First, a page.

( PR4US.com | Press Release | 2018-08-07 11:39:31 )
The full impact of natural water supplies contaminated with plastic is becoming clear. It is common to read stories about the Great Pacific Garbage Patch – a floating island of plastic debris – but what is less well known is the damage being done by small, practically invisible plastic particulates, known as microfibers. Things are changing, and this almost hidden problem is beginning to regularly appear in the news. As authorities and the public become aware of the issue, pressure is mounting on governments to introduce restrictions and on manufacturers to find alternatives.
Microfibers are plastic particulates that are typically fractions of a millimeter in diameter and are less than 5 mm long. A principle source of microfibers seems to be textiles, particularly garments and household textiles that require regular laundering. Microfibers are released during the washing process, allowing them to enter our waterways because wastewater treatment systems are currently unable to filter them out.
Part of the concern with microfibers is their ability to absorb harmful chemical substances, like phthalates (commonly found as a plasticizer but restricted in both US and European Union (EU) markets in finished garment products) and lead. Since research has shown that microfibers can be found in the digestive tracts of many small aquatic organisms; these harmful chemicals will become concentrated as they move up the food chain and could potentially be very harmful by the time they reach us.
Laundry requires the garment to be agitated in the washing machine to get the detergent to work and this causes damage to the fabric’s surface. Fleece products made from synthetic fibers, and which have fabric surfaces that are mechanically damaged to create the raised surface required for hand-feel and thermal resistance properties, are particularly prone to fiber shredding in the wash. These products typically shred significantly more microfibers during a standard domestic wash than plain fabrics.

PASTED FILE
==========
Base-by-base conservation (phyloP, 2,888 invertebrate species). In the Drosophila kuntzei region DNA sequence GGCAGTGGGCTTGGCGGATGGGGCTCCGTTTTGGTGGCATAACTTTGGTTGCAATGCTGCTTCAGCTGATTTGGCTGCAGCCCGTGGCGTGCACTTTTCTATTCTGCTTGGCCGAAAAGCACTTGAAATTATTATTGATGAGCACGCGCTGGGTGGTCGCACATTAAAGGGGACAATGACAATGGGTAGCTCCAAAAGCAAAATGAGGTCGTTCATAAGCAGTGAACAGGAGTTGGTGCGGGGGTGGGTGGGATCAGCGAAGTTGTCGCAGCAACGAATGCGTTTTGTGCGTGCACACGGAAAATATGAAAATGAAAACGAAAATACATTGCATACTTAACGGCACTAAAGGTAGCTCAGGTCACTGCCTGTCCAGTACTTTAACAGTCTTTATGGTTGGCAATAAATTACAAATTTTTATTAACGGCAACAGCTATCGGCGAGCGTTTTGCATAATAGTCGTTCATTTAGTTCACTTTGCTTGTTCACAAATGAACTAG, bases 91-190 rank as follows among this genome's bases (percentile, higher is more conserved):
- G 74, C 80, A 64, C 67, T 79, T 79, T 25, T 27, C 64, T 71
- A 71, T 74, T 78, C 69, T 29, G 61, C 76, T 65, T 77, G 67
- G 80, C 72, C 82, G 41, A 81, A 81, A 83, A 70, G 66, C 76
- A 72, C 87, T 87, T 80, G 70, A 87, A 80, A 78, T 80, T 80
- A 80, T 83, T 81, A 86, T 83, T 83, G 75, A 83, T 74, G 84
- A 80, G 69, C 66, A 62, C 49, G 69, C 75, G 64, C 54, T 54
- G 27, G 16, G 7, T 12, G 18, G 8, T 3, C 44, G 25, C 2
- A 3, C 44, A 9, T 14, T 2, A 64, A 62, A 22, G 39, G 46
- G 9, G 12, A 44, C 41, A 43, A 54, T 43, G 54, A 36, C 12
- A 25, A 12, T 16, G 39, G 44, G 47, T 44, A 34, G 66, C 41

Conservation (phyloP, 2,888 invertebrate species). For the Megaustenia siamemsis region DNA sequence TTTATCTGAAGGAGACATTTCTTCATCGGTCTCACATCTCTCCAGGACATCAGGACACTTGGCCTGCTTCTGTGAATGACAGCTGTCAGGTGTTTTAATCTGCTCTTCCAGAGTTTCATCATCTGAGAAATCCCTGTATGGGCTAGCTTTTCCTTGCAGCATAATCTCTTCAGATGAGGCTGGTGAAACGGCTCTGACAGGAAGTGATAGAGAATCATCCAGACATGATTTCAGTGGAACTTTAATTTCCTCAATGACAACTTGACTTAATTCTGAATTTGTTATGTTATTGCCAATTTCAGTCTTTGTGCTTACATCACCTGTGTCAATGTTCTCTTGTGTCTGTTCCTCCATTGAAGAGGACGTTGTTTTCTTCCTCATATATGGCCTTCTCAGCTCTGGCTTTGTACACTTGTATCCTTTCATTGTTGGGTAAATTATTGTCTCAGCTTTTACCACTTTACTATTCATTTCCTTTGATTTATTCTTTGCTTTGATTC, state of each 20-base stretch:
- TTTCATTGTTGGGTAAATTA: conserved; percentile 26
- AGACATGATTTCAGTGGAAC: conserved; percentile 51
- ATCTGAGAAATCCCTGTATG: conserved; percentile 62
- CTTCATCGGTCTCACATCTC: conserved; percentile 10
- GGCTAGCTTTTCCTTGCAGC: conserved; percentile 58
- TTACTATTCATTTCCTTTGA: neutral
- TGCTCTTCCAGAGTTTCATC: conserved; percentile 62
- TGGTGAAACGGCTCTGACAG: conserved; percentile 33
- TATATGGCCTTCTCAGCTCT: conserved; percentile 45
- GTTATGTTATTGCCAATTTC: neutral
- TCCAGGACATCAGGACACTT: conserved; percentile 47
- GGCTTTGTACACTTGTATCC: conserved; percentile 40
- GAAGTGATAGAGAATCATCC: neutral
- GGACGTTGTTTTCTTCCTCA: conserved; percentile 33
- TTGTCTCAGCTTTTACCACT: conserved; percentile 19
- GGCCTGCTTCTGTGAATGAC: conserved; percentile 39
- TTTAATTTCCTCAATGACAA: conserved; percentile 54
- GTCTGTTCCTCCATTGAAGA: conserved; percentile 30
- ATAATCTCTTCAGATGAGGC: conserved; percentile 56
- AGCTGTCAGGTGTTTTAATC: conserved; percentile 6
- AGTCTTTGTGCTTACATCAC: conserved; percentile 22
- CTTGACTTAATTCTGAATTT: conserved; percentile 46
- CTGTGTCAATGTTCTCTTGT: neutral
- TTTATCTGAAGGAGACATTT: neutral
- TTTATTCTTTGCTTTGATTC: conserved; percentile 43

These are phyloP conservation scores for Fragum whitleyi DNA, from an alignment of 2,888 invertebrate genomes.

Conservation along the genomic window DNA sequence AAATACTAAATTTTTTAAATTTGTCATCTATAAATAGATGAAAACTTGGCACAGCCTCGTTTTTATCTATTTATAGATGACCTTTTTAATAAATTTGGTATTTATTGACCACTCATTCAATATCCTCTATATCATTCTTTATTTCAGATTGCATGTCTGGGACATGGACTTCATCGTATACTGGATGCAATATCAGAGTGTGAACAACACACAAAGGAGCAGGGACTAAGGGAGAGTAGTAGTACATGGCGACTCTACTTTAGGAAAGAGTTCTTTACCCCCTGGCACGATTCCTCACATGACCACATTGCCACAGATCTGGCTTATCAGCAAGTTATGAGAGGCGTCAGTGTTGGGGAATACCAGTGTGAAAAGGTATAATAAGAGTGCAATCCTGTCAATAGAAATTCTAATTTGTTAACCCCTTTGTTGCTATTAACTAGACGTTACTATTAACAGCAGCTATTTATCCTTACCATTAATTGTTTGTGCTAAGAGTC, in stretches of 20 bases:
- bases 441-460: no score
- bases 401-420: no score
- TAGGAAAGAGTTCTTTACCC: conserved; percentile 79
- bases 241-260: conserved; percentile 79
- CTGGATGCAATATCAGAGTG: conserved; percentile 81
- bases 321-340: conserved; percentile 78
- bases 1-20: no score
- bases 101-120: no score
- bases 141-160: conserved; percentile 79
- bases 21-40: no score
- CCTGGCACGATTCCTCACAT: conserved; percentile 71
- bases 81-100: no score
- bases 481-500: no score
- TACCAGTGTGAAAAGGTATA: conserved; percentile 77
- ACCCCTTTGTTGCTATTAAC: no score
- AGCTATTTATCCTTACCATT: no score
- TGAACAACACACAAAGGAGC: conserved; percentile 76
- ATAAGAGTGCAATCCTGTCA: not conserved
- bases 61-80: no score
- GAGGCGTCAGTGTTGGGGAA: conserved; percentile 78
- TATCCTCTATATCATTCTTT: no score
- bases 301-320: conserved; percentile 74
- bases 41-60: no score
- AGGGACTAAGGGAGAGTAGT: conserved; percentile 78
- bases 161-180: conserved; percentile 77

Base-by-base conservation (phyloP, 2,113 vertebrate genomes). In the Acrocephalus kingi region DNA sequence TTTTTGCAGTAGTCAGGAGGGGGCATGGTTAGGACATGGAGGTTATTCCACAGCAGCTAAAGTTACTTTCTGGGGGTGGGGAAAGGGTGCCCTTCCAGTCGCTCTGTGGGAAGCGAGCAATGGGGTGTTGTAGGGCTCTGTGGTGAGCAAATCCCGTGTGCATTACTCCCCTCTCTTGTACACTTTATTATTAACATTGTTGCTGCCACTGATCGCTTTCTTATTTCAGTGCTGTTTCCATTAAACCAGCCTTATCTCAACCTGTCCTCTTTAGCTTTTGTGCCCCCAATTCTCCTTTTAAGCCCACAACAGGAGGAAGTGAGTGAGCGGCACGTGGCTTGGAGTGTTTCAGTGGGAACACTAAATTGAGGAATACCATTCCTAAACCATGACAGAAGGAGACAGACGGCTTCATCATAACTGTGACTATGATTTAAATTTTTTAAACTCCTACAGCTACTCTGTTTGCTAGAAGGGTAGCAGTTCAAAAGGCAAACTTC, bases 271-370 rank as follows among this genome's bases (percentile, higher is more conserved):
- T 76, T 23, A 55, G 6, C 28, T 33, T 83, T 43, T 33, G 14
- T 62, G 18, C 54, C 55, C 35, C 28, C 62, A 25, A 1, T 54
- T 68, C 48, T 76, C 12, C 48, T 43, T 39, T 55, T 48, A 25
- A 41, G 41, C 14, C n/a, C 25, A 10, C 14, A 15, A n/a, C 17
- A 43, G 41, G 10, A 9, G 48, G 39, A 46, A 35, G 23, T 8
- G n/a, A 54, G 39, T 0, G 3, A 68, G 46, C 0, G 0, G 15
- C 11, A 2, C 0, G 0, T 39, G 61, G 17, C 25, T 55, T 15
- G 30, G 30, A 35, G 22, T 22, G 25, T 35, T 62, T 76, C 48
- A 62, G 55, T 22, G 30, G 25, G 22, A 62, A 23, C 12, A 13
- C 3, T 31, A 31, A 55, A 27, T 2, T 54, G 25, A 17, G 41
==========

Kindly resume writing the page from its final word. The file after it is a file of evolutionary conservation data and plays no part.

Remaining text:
As the threat of microfibers becomes understood, several organizations and authorities are introducing measures to address the problem. These include the Outdoor Industry Association (OIA), European Cross Industry Agreement Group (CIA), the US Government and the EU. OIA has made microfibers one of their seven priority issues under their sustainability work group, and the CIA has begun technical meetings to address the problem.
In addition, the US state of California is currently considering a law to emphasis the fiber shredding properties of polyester made garments and fabrics., and the European Commission has asked the European Chemicals Agency to prepare proposals for possible restrictions concerning microplastic particles on consumer products. The US has also passed the Microbead-Free Waters Act of 2015, a Federal law banning rinse-off cosmetic products that contain intentionally added plastic microbeads, which came into effect in January 2018.
There is some research that clothes laundered in specially made washing bags will release far less microfibers into the water system but the problem still remains of how to dispose of the caught microfibers!
SGS Textile Solutions
Currently, there are no official testing methods to evaluate fiber shedding in garments and fabrics. With no standard benchmark available, it is therefore hard to evaluate whether a fabric is good or bad in terms of its fiber shredding properties.
To help manufacturers, SGS has developed an in-house method for microfiber testing and they are collaborating with relevant standards organizations to draft a new test method.
To learn more about our textile testing services, contact:
Senior Technical Services Executive, Softlines
SGS Hong Kong Limited
SGS is the world’s leading inspection, verification, testing and certification company. SGS is recognized as the global benchmark for quality and integrity. With more than 95,000 employees, SGS operates a network of over 2,400 offices and laboratories around the world.